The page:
Why Am I Getting Acne?
Acne is a chronic skin disorder that presents itself in many different ways and for various reasons. Acne, whether it's teen or adult acne, can have an effect on one's mental and spiritual health. Acne can be controlled and managed through topical solutions, clinical facials, lifestyle and habitual changes. It doesn't have to rule your life!
If you have ever experienced blackheads, whiteheads, pustules, pimples, milia, cysts or nodules, you have had acne. Though once thought of as a “teenager” issue, now has infiltrated adulthood at any age. Hormones, genetics, environmental, diet, skincare and cosmetics, exercising, stress and lifestyle choices are all contributors to acne.
There are four grades of acne:
Grade 1 – Congested pores, blackheads, oily skin.
Grade 2 – Congested pores, blackheads, papules and inflammation.
Grade 3 – Congested pores, blackheads, papules, inflammation and cysts.
Grade 4 – Congested pores, blackheads, papules, inflammation, cysts and nodules.
How do we take control?
If you see a dermatologist, and after their diagnosis, they may put you on a topical or an oral antibiotic depending on the severity of your acne. They may suggest lasers or even Isotretinoin (Accutane). There are serious health risks with this drug and should be considered a last resort. Other dermatological options for treating acne are birth control (female), Spironolactone (female), or low-dose Prednisone. They may even recommend a form of Retinol. Unfortunately, all these options are very harsh and for some who have sensitive skin, it might not be the best form of action.
If you see an Aesthetician, she will analyze your skin, lifestyle and dietary habits and will focus on cleaning your skin by doing extractions, different types of peels and softening agents like enzymes, LED light, and putting you on a homecare regimen suited for healing your skin gently over time. Other areas she will discuss are diet, activities, stress levels, genetic inheritances (did your Mom suffer from acne?), environment, location and habits. She will try to help you get to the bottom of why you might be suffering from acne.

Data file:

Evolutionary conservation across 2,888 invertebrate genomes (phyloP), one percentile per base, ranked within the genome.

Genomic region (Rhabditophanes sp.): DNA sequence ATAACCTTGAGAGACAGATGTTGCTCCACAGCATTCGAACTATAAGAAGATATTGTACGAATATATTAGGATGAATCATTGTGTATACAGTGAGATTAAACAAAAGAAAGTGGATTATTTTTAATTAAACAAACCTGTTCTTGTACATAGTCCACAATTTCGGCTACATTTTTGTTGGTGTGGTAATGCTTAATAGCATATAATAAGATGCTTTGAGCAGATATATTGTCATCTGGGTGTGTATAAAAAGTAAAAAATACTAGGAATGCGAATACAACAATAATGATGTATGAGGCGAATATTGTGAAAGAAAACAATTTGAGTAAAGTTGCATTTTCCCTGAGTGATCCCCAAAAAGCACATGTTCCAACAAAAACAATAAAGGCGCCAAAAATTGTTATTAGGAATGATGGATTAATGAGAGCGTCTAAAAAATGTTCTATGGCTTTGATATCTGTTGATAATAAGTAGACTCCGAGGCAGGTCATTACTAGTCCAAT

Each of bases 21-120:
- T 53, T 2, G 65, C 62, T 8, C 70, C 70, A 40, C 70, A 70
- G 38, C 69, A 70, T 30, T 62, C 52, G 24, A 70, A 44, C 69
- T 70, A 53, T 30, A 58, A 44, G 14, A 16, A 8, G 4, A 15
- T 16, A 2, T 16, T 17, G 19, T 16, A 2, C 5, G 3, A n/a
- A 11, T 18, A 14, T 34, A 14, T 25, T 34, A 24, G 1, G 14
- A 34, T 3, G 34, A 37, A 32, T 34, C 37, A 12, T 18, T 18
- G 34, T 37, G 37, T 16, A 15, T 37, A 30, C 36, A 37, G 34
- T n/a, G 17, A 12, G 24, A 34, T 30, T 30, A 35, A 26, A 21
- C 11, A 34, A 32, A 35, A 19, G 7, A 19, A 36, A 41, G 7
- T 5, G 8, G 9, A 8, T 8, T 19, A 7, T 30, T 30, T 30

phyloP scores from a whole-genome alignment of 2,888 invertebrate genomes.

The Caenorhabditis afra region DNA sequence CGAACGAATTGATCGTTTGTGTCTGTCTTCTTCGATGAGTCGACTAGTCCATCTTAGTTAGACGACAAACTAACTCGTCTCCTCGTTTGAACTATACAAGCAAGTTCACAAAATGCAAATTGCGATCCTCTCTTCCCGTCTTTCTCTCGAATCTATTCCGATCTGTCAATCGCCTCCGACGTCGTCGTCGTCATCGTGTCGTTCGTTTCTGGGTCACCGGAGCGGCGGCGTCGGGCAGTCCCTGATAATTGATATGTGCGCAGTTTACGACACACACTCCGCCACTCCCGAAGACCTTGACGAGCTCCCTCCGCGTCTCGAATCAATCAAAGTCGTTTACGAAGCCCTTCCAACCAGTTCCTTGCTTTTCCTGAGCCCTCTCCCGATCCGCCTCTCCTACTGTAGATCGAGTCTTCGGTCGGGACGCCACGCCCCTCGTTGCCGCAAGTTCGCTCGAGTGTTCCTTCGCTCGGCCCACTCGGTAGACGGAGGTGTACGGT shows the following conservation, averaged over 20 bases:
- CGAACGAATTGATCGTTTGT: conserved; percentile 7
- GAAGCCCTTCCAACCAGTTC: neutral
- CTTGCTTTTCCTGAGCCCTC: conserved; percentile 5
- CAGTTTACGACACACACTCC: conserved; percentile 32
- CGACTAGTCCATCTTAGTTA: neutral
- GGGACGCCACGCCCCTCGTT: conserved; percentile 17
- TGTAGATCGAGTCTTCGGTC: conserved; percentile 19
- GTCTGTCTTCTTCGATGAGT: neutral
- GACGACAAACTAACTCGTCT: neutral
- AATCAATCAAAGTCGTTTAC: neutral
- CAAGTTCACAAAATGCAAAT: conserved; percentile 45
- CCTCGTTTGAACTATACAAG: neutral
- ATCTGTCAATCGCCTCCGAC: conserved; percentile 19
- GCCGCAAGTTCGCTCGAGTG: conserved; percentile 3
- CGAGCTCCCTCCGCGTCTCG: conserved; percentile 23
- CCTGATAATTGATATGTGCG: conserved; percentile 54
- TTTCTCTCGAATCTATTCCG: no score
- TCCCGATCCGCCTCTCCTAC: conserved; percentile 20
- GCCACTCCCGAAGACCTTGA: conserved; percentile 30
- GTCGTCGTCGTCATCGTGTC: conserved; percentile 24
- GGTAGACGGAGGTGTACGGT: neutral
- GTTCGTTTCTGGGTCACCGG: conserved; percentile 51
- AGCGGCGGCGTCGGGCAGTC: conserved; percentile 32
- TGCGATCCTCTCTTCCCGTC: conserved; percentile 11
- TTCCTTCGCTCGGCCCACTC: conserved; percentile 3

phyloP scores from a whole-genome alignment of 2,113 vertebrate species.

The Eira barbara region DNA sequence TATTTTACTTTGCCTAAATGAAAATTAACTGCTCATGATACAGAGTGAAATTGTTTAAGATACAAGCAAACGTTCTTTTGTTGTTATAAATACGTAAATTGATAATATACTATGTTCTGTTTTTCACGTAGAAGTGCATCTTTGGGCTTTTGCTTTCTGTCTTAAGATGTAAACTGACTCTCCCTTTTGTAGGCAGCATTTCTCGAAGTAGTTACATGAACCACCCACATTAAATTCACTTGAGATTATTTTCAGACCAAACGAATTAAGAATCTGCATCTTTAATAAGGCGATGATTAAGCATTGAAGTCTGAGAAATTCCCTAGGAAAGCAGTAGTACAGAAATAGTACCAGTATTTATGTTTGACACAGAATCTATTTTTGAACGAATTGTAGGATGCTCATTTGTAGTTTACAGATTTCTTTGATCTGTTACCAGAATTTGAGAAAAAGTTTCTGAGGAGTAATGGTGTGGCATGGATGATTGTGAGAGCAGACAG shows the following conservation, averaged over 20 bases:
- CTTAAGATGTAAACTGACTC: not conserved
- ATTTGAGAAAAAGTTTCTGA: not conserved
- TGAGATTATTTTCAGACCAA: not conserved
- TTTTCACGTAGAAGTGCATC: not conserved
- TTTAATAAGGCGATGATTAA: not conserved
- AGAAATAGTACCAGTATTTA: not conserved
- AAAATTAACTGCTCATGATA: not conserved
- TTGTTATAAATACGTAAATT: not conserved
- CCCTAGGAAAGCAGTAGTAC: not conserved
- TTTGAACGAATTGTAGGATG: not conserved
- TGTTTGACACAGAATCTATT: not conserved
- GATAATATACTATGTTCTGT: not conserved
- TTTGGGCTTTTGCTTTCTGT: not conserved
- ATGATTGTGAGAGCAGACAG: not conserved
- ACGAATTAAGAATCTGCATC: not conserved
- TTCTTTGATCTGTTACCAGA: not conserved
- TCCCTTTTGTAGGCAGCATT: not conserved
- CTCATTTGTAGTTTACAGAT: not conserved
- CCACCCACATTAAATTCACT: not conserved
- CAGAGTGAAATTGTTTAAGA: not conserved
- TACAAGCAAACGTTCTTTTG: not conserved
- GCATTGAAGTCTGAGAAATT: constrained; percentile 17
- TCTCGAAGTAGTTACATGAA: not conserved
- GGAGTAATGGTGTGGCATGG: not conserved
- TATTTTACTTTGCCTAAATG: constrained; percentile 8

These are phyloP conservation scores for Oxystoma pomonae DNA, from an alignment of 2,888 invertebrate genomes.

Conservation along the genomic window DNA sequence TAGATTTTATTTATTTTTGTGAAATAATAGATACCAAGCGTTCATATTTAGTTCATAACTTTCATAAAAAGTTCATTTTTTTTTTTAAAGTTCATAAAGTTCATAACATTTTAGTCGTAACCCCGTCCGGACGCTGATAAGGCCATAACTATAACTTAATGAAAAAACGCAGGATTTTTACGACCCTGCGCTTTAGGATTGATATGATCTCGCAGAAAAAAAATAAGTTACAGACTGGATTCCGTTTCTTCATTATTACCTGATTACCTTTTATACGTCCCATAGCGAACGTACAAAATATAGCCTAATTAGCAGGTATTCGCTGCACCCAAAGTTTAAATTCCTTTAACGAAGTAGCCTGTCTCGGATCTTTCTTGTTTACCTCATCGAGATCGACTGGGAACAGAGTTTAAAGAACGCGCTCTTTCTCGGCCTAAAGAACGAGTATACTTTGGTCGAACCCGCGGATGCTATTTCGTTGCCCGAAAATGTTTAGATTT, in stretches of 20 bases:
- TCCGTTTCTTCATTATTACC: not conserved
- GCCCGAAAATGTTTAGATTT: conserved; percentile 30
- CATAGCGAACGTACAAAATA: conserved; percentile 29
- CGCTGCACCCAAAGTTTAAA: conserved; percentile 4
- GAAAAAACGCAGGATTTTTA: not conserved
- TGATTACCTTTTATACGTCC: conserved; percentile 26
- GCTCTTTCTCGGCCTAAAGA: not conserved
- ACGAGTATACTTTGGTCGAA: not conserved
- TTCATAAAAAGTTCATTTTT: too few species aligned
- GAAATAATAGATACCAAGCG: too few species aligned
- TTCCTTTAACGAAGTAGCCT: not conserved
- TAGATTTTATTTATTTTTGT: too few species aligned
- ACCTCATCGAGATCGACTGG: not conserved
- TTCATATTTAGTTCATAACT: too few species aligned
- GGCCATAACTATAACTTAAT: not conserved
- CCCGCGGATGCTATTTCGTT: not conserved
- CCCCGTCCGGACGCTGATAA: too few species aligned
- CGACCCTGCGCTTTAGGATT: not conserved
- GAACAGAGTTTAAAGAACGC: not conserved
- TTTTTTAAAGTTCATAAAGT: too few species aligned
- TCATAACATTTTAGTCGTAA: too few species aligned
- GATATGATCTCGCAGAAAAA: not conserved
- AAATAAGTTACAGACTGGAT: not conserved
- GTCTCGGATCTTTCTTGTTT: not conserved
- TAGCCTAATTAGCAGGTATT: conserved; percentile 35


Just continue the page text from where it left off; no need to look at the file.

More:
Don’t be fooled. There are other skin conditions that look like acne, but are not. For example, polycystic ovary syndrome (PCOS), rosacea, keratosis pilaris, hidradenitis suppurativa (HS), perioral dermatitis, and chloracne. You can read all about these other conditions here.
Sensitive skin is also a factor when dealing with acne. Oftentimes, sensitive skin cannot handle the harsh ingredients or topicals a doctor prescribes. What do you do? There are some excellent over the counter solutions for acne prone skin.
How do we manage it successfully?
Probiotics can be a wonderful ingredient to introduce to your home care regimen especially for acne prone/sensitive skin. Probiotics (good bacteria) have been shown to act as a natural protective shield against "bad bugs" (acne vulgaris). When the microbiome is not balanced, the immune system can release various antimicrobial peptides and bring harmony back to the skin.
The bottom line is that you do not have to suffer. There is a solution whether you see a Dermatologist or Aesthetician or both. You have choices to help control your acne. It’s a matter of partnering with the right person who cares deeply and looks at acne not only as a skin disease but also as something affecting your emotional wellbeing.
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